NVIDIA's powerful GPUs are capable of far more than just gaming, and NVIDIA has teamed up with Qwiklabs to achieve their goal of showing 100,000 fledgling developers the true deep learning power of those GPUs in 2017 alone through through their Deep Learning Institute. The program will be training ten times as many developers as it did in 2016, if it meets its goal. In order to help meet that goal, NVIDIA is expanding all components of the Deep Learning Institute, with some help from other companies. Qwiklabs is providing some help with expanding and touching up the online version of the program, which can be taken by anybody who wants to give it a try and is willing to put down the money for credits. All programs, whether self-led or instructor led, whether online or in person, will benefit from new content courtesy of big names like Amazon and Google. The Deep Learning Institute will be making an appearance at the Silicon Valley GPU Technology Conference, where 14 different hands-on courses will be offered.
Amazon Web Services, Facebook, Google, the Mayo Clinic, and Stanford University are just a few of the entities on board to help pad out the program's content with new labs and courses. New content from Google includes a class pertaining to their popular TensorFlow open-source deep learning framework. Hewlett Packard Enterprise, IBM, and Microsoft on the other hand are providing additional considerations for teaching the material, including certifications and volunteering their own people as instructors. Microsoft Azure, IBM Power, and IBM Cloud content is all going to be ported into the program for students to play with. To top it all off, special teaching kits have been made to get instructors off the ground quickly, and able to teach effectively once they begin teaching.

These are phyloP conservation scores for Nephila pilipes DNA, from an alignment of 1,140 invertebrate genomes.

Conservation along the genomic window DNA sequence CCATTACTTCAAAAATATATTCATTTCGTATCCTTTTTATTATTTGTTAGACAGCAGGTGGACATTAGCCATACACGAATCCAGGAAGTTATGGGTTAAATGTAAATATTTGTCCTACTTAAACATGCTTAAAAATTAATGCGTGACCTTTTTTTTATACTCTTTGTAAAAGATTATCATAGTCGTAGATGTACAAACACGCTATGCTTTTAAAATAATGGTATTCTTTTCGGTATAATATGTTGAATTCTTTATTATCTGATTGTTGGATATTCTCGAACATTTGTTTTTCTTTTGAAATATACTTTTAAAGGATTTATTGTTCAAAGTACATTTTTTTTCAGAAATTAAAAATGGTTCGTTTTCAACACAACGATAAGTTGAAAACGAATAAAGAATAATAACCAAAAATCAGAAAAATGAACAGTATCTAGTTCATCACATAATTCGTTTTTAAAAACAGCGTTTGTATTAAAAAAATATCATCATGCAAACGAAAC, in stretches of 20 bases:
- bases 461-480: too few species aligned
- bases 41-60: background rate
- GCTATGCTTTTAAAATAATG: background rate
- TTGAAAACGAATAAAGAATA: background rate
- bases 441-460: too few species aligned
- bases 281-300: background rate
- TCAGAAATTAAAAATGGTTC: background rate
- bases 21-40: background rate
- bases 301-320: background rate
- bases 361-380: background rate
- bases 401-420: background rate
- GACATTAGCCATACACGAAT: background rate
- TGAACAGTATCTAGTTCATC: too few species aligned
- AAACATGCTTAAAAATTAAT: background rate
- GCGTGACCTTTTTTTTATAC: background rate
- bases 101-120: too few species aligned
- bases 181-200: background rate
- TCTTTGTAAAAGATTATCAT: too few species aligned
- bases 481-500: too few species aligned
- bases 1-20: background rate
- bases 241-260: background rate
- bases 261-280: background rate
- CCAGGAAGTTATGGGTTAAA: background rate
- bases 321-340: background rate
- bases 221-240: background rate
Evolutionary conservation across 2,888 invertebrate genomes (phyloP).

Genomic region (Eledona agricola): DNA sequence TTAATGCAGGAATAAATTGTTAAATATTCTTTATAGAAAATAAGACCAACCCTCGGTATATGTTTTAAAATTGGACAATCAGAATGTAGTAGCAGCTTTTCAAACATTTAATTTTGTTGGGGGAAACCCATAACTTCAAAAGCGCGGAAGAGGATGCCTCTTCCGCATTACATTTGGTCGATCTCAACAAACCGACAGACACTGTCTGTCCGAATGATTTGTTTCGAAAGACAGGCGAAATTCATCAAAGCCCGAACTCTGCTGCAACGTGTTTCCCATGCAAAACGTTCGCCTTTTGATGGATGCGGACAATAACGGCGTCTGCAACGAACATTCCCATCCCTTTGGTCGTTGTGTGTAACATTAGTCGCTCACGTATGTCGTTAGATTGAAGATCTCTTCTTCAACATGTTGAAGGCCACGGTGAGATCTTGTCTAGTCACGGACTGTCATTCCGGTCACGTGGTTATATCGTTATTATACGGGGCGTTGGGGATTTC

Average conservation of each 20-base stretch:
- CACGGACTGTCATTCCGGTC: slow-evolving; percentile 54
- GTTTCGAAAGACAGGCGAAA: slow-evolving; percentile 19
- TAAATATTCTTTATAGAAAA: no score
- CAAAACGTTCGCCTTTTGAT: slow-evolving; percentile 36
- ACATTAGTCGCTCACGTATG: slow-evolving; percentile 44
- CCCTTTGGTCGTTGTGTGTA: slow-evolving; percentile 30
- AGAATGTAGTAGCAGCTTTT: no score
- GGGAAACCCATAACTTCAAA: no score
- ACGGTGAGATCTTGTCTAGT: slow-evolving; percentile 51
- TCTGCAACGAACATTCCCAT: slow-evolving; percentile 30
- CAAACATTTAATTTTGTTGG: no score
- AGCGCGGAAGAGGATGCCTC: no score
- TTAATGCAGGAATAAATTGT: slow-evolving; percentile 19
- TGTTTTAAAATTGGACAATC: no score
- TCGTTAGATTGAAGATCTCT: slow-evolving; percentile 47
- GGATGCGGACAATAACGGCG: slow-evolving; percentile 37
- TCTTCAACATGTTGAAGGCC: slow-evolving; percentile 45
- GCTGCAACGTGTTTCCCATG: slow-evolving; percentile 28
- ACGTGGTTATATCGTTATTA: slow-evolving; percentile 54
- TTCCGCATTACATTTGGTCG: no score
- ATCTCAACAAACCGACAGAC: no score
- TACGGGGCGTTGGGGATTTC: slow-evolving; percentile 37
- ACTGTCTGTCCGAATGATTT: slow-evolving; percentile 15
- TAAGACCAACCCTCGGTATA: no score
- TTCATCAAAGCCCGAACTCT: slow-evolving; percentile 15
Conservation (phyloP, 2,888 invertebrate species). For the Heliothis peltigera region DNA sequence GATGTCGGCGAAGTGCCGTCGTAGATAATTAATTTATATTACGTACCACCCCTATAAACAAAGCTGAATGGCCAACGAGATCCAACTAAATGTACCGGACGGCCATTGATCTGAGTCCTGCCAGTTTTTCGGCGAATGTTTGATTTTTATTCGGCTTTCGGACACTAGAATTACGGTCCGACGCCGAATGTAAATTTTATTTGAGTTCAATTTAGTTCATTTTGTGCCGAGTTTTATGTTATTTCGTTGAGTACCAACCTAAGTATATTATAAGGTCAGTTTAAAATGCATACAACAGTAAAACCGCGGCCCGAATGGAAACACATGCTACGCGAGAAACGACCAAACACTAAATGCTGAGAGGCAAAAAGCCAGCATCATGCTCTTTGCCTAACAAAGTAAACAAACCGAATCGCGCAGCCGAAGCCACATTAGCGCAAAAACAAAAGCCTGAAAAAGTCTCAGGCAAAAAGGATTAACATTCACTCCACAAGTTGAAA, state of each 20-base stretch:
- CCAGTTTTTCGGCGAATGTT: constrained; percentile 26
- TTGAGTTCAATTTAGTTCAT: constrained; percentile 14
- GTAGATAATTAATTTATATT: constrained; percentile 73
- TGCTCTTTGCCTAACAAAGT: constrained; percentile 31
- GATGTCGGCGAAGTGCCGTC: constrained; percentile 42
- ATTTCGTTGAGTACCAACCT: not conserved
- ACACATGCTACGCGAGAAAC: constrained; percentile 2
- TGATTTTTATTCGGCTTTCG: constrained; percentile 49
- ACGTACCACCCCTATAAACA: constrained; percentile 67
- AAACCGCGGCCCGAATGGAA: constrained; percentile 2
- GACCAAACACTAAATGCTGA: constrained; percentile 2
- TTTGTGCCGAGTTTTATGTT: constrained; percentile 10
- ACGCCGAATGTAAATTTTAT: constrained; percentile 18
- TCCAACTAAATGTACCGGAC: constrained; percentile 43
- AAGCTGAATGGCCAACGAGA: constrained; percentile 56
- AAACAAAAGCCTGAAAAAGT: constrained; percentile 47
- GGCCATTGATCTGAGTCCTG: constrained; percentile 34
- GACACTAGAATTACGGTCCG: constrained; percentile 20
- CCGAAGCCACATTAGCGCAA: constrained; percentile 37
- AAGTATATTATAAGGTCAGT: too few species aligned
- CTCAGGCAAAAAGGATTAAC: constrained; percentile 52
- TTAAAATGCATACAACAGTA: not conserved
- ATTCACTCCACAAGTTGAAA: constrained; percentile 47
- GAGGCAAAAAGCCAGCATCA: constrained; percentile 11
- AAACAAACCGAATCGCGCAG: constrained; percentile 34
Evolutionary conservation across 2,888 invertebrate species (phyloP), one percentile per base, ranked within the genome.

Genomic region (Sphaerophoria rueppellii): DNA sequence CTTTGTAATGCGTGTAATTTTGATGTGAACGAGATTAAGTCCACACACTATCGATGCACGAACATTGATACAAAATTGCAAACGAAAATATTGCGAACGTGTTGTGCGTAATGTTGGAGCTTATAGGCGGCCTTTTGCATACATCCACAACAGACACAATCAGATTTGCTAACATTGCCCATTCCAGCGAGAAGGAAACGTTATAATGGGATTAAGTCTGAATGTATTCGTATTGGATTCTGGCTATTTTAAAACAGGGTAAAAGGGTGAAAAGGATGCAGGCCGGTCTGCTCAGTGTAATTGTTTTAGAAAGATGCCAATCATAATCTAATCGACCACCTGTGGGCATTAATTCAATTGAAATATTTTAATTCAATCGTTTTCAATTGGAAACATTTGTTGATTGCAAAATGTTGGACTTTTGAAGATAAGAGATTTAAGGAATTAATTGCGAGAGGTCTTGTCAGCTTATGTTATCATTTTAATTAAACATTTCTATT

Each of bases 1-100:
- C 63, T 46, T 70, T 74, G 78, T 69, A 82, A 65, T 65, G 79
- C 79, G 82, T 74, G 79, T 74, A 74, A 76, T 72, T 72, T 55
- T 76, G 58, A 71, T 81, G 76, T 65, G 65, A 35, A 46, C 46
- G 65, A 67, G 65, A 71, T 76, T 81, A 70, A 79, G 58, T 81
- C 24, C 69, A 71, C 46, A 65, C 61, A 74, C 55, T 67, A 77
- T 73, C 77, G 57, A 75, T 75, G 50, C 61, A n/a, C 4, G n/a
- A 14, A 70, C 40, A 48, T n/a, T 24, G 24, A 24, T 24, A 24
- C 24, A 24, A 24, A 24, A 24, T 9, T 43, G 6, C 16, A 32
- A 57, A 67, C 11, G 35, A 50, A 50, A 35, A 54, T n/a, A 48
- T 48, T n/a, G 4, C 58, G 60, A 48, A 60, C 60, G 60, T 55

Projections from IDC say that deep learning, along with closely related fields machine learning and neural networking are projected to find their way into 80% of all applications, mobile or otherwise, by 2020. While NVIDIA's Deep Learning Institute may not be as widely focused as a traditional college, it could conceivably help somebody acquire the kind of specific expertise that could land them a job in the field. The tech sphere of yesterday only looked to the best and brightest from big-name schools to fill big roles, but today's landscape, rife with startups and risky moves from big companies, gives newcomers a pretty good shot at getting a foot in the door.